The first music festival to be held as part of a government test without social distancing is, according to the organizer, “100% proof” that large music events can safely take place amid the pandemic.
Melvin Benn, chief executive of the Festival Republic group, said he saw an “exceptional” level of compliance on the ground during the three-day download festival, which was faced with heavy rain and showers.
The rock and metal event, which ends on Sunday evening, takes place as part of a live government event pilot, which means fans don’t have to wear masks or social distancing – although the capacity has been significantly reduced from 111,000 to around 10,000 has been.
Mr Benn told the PA news agency, “It’s really extraordinary. It is really awesome. All of this touches me a lot.
“The extraordinary thing is that the compliance with the tests and requirements that we have is absolutely extraordinary.
“In a way you’d expect when you’re in the middle or at the end of a pandemic, this level of compliance is exceptional.
“It is paired with an equally extraordinary normality when you are not there for so long.”
When asked about the idea that it is still impossible for large music venues to be Covid-safe, he said: “It is proof that this is not true. It’s 100% proof that it’s not true. This is a very clear demonstration that you can do it. “
Headlining Frank Carter and The Rattlesnakes and Enter Shikari are among the acts that performed on Friday and Saturday, while Bullet For My Valentine and Frank Turner will perform on Sunday night.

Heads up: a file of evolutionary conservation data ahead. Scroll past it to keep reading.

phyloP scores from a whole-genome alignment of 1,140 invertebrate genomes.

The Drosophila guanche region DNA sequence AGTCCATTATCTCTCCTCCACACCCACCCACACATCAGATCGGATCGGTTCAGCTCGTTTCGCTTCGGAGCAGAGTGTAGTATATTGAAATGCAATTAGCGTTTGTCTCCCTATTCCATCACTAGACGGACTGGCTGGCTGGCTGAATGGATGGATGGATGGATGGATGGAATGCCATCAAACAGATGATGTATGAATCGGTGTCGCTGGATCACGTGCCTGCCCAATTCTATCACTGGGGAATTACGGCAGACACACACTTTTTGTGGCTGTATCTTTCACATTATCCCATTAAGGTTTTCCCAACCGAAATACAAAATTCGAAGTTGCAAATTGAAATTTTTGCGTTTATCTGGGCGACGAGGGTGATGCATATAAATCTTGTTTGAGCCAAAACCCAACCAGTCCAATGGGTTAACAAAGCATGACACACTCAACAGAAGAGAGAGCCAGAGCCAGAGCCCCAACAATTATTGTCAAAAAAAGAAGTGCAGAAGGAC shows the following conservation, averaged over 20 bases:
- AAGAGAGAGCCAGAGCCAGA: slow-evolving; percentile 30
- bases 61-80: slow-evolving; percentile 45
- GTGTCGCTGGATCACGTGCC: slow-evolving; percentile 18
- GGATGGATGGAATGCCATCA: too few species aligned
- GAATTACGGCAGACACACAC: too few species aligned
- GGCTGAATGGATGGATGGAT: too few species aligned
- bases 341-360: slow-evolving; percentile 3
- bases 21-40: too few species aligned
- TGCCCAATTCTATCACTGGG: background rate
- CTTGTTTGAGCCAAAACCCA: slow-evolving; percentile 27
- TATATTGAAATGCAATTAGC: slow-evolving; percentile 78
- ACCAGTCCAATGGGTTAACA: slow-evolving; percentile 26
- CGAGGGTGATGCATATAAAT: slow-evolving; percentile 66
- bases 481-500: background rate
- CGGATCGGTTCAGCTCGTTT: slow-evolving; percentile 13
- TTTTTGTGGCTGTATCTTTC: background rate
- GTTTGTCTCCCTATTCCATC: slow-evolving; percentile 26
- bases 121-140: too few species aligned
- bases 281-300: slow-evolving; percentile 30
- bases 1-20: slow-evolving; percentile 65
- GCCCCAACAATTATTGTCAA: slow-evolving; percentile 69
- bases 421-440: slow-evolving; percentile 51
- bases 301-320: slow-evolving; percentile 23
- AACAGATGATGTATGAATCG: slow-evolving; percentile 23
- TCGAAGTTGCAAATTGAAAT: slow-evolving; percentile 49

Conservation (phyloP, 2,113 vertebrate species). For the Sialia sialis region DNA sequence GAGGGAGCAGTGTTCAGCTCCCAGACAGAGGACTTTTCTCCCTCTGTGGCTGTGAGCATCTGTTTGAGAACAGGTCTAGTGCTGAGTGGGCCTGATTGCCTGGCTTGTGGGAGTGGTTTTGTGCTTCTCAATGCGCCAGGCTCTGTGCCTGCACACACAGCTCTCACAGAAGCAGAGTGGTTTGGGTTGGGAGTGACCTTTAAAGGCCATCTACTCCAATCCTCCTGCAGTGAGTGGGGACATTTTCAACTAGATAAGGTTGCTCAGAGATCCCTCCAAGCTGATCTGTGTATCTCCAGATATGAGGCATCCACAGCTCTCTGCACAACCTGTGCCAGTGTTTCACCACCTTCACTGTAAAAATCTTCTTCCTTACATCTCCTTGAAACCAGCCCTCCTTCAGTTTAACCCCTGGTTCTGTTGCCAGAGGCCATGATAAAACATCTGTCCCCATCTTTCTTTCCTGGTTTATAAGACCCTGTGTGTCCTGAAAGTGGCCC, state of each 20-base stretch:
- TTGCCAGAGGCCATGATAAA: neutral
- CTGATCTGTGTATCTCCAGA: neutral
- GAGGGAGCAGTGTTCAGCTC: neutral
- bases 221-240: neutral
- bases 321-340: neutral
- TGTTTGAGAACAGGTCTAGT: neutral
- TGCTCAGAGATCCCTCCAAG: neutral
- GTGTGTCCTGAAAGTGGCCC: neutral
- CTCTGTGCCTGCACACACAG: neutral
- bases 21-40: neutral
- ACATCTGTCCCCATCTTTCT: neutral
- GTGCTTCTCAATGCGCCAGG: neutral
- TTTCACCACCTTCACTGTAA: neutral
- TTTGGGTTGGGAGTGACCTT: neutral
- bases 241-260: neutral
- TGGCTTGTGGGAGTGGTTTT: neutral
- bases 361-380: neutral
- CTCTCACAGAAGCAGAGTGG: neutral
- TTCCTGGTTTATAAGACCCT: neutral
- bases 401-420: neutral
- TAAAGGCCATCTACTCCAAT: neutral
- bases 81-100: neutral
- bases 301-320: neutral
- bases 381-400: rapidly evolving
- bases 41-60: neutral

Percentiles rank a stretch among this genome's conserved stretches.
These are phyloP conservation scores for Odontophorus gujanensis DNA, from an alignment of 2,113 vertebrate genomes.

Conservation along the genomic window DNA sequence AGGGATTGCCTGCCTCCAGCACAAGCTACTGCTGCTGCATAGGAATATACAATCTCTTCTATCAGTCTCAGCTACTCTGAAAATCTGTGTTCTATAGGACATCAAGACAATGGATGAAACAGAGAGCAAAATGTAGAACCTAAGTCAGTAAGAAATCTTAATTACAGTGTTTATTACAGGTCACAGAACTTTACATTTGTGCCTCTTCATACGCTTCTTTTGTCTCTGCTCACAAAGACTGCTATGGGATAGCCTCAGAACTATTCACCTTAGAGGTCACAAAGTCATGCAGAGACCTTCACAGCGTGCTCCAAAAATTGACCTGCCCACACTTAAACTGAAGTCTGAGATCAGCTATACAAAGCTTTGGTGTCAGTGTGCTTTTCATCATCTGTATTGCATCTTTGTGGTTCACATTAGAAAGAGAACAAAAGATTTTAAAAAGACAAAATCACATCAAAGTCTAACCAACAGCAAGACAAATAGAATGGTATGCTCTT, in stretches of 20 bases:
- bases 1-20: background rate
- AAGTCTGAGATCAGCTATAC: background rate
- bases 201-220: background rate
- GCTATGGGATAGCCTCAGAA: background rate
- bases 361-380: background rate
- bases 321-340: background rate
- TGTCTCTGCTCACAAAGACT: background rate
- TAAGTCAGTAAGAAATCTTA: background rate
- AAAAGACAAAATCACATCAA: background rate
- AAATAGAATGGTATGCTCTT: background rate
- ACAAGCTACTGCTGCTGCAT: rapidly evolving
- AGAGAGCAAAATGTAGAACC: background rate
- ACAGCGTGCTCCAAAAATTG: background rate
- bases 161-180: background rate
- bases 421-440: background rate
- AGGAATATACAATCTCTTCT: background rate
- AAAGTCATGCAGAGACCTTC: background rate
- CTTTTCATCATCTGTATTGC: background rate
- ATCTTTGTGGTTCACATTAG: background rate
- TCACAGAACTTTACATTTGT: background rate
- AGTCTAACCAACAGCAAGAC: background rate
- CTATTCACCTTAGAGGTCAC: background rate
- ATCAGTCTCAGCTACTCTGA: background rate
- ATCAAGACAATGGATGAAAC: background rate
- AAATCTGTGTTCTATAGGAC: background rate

Mr Benn predicted that the data gathered at the festival would prove that similar events can take place.
He said, “In all fairness the Department for Digital, Culture, Media and Sport (DCMS) is on board with the message that these things can happen and they can happen safely.
“What we expect from Download is data that scientists can analyze and that effectively bolster that position, and that data is being collected, and I’m sure they will.”
The festival organizers announced in March that they would be canceling the event for the second year in a row due to the pandemic.
However, the festival got the green light in May to continue as a state testing event after a number of smaller pilots and the Brit Awards in May.
Latitude, also operated by Festival Republic, announced Friday that it will be held in Suffolk between July 22nd and July 25th.
Mr Benn said he felt “adequately encouraged” after speaking with the DCMS last week to move the music, comedy and arts festival forward and suggested that the government put in place a limited coronavirus insurance system.
He said, “I believe and there is no guarantee here either, but I do believe that the government will come up with a limited, government-sponsored insurance system.
“That wouldn’t be all we want by a long way, but it would definitely give us the courage to start again.”